Heroin is a growing problem that is leading to an overwhelming number of overdoses and deaths in Pennsylvania, and across the nation.
There is a so-called ‘miracle drug’ paramedics are already using that can reverse the effects of a heroin overdose.
When someone is overdosing on Heroin, seconds count. “They stop breathing. The oxygen stops getting into the system, which is detrimental to the brain, and causes brain damage,” said Dustin Zahm, a Paramedic with York Regional Emergency Medical Services. When paramedics like Zahm arrive, they can administer Narcan, which works almost instantly. “The Narcan sits in the opiate receptor and it bumps the opiate, which is what heroin is, out, so that way the body starts to naturally breath again,” said Zahm.
Narcan can be administered several different ways, but one of the most common is a spray through a person’s nose. “I’m sure if we were administering it via a needle there would be some hesitation, but with a simple spray, you stick it up the person’s nose and spray it up their nose,” said York City Police Chief Wes Kahley.
Chief Kahley is pushing for police to be able to carry and administer the nasal version of Narcan. “We had an occasion a month or so ago, where an officer went to an overdose, arrived on scene and had to give somebody CPR until the ambulance arrived. The ambulance person then gave the Narcan,” said Chief Kahley. Because police officers are usually the first to arrive at a scene, Chief Kahley is pushing for law enforcement to be able to administer Narcan. “That’s what we want to do, is keep people from dying from the overdose, and then be able to deal with the addiction on the back end,” said Chief Kahley. “If we give it to someone and they weren’t having an overdose from heroin or an opioid, it wouldn’t harm them in any way.”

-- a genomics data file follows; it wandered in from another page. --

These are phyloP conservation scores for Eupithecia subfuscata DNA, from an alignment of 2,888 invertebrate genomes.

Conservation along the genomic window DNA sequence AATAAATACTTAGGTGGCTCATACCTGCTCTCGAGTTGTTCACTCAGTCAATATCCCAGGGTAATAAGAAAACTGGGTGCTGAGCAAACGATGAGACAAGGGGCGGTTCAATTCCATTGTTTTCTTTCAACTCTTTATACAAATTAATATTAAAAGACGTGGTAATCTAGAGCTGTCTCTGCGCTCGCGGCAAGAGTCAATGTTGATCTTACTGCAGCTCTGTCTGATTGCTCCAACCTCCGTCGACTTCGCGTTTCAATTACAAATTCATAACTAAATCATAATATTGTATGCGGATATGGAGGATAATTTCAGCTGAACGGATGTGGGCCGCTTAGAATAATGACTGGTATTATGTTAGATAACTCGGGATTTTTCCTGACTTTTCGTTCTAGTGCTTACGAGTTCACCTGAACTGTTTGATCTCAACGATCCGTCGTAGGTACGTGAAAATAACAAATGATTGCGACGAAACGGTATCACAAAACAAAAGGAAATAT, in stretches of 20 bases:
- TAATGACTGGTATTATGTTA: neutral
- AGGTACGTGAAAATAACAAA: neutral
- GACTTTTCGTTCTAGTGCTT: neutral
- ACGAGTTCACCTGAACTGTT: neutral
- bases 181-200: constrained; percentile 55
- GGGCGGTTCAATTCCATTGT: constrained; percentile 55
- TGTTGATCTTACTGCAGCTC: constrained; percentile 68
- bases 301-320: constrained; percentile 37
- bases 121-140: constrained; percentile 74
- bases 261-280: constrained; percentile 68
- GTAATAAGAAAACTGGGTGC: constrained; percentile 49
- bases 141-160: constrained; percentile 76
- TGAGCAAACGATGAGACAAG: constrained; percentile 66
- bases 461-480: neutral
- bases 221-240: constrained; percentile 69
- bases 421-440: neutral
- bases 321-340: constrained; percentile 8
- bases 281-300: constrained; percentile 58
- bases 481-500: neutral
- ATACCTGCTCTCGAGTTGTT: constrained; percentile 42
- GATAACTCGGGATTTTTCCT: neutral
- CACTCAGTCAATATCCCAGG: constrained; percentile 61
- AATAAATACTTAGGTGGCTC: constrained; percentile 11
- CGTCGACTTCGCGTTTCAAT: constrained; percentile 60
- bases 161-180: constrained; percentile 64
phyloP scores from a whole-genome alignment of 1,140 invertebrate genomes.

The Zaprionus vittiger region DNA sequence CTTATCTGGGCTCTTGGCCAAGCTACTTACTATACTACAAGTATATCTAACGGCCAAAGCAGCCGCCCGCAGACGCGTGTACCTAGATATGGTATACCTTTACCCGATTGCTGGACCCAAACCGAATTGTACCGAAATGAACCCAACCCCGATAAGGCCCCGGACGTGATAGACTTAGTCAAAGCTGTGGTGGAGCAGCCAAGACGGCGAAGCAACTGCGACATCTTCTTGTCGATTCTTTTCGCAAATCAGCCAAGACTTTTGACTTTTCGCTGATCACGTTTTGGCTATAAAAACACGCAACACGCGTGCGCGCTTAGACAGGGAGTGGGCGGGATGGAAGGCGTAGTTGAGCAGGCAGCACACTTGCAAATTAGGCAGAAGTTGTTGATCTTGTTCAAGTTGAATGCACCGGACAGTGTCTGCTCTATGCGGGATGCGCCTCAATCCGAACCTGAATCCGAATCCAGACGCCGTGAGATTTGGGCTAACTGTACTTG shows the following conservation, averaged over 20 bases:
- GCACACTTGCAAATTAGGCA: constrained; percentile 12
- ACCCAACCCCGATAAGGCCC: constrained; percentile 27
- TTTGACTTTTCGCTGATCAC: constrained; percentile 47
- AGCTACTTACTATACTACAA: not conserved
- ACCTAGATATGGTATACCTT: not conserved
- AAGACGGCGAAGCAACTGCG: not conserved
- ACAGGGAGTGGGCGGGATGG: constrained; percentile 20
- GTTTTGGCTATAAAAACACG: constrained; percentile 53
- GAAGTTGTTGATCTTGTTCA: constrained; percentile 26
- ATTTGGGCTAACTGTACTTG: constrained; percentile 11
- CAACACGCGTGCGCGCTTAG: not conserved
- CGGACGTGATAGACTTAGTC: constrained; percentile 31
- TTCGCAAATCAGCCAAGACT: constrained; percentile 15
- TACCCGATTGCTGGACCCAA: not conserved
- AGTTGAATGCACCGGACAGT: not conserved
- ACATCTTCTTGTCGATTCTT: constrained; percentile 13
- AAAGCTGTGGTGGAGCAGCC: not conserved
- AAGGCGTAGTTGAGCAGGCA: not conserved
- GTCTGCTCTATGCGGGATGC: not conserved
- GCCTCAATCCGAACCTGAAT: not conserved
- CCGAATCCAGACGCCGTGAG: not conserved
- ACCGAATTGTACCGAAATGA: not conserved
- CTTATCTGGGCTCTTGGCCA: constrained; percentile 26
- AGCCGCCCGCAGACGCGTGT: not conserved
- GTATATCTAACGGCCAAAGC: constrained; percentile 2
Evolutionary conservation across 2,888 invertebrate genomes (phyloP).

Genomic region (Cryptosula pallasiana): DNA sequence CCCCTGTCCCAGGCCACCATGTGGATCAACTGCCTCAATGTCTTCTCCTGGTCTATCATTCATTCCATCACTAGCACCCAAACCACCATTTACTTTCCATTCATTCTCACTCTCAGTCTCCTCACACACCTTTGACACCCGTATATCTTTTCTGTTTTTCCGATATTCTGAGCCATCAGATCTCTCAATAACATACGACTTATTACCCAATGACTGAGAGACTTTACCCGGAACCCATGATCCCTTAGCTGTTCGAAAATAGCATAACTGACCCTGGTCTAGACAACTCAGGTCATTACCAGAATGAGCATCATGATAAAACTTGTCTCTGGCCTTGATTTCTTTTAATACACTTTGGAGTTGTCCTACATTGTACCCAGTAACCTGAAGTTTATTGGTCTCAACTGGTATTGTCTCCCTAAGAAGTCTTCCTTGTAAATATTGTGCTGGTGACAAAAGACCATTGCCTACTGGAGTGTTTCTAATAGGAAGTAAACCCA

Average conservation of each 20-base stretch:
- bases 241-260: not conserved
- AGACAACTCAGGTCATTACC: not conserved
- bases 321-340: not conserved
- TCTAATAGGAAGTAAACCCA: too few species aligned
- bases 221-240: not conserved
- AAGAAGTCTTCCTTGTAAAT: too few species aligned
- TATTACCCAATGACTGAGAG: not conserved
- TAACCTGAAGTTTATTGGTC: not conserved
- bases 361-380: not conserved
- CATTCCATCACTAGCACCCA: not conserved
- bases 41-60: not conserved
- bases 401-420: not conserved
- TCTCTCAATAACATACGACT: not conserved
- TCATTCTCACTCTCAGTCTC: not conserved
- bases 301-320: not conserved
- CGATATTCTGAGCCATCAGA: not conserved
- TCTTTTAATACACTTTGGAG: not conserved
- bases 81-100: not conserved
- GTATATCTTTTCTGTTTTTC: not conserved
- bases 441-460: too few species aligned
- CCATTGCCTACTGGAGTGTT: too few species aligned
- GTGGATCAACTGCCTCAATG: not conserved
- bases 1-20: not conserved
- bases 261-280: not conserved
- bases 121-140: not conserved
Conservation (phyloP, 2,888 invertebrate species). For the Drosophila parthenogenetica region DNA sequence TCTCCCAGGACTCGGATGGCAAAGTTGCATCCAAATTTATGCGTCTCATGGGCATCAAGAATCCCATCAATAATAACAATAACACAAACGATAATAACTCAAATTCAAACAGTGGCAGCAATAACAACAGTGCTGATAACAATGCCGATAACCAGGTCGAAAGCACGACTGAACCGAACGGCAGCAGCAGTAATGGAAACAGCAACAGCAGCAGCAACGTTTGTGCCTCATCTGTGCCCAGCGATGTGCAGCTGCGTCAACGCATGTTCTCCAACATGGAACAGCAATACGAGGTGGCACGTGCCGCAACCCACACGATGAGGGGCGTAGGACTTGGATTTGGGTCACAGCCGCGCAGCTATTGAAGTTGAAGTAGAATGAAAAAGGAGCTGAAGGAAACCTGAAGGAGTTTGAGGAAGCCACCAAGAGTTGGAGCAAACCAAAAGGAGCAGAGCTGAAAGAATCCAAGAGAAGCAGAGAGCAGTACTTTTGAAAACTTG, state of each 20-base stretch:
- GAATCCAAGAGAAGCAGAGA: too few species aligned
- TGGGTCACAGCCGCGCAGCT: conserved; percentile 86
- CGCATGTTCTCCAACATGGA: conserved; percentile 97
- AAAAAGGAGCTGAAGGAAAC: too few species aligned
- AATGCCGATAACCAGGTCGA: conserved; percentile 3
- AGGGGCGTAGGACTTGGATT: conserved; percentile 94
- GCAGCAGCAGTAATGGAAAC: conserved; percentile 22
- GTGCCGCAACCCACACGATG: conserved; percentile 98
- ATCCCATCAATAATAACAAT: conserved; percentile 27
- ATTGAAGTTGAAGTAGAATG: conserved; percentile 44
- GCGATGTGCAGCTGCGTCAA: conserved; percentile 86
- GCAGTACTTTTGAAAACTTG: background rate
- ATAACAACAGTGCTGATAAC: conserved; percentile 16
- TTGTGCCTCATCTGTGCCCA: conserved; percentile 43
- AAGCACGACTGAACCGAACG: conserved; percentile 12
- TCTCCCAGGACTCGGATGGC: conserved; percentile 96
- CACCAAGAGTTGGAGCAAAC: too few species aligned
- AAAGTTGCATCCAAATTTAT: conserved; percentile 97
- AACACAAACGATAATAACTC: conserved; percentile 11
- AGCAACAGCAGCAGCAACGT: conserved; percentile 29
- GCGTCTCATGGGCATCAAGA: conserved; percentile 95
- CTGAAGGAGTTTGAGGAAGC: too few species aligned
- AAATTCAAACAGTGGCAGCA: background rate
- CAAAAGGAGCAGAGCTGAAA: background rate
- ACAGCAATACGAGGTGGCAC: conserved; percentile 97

Chief Kahley researched the drug and found that Massachusetts already allows police to carry Narcan. “They’ve had great success with it, as far as going and saving people, and keeping people from dying,” said Chief Kahley.
A bill has been introduced in Pennsylvania that would allow police to carry Narcan.
“Right now we have over 70 co-sponsors on this bill, it had a hearing in the Health Committee and it is moving through the process. It has bipartisan support, both Republicans and Democrats,” said Representative Kevin Schreiber, who is a co-sponsor.
Another part of the bill would give immunity to someone who calls 911 while witnessing an overdose.
The bill needs to pass in the Health Committee before going to the House Floor for a vote.